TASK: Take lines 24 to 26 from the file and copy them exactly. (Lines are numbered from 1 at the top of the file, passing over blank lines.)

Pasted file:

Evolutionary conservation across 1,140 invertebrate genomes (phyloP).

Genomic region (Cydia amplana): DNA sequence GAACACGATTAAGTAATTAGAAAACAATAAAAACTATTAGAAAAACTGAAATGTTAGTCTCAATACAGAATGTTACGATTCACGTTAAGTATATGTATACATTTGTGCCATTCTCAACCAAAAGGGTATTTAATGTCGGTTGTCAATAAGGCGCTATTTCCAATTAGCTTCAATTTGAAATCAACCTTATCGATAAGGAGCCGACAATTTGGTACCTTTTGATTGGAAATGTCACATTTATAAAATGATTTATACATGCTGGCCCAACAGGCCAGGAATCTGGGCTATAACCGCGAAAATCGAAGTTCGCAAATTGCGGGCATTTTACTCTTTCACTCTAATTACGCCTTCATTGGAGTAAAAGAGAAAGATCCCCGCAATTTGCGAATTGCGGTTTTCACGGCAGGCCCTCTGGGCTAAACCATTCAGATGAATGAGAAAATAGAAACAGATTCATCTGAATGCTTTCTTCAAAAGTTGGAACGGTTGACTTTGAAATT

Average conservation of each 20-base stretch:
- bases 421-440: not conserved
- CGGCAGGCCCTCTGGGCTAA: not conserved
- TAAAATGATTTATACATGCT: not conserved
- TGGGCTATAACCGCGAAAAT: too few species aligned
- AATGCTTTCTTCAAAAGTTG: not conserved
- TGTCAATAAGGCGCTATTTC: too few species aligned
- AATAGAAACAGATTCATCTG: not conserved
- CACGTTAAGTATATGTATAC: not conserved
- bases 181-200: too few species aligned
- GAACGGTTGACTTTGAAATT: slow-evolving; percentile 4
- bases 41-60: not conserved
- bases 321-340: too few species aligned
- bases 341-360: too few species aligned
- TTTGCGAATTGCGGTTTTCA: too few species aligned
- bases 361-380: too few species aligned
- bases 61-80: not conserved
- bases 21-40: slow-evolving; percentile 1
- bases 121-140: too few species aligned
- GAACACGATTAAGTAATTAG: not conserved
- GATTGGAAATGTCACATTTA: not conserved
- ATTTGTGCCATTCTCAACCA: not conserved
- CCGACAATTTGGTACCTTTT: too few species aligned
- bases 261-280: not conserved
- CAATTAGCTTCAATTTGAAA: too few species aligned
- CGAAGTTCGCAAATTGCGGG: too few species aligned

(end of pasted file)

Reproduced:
- ATTTGTGCCATTCTCAACCA: not conserved
- CCGACAATTTGGTACCTTTT: too few species aligned
- bases 261-280: not conserved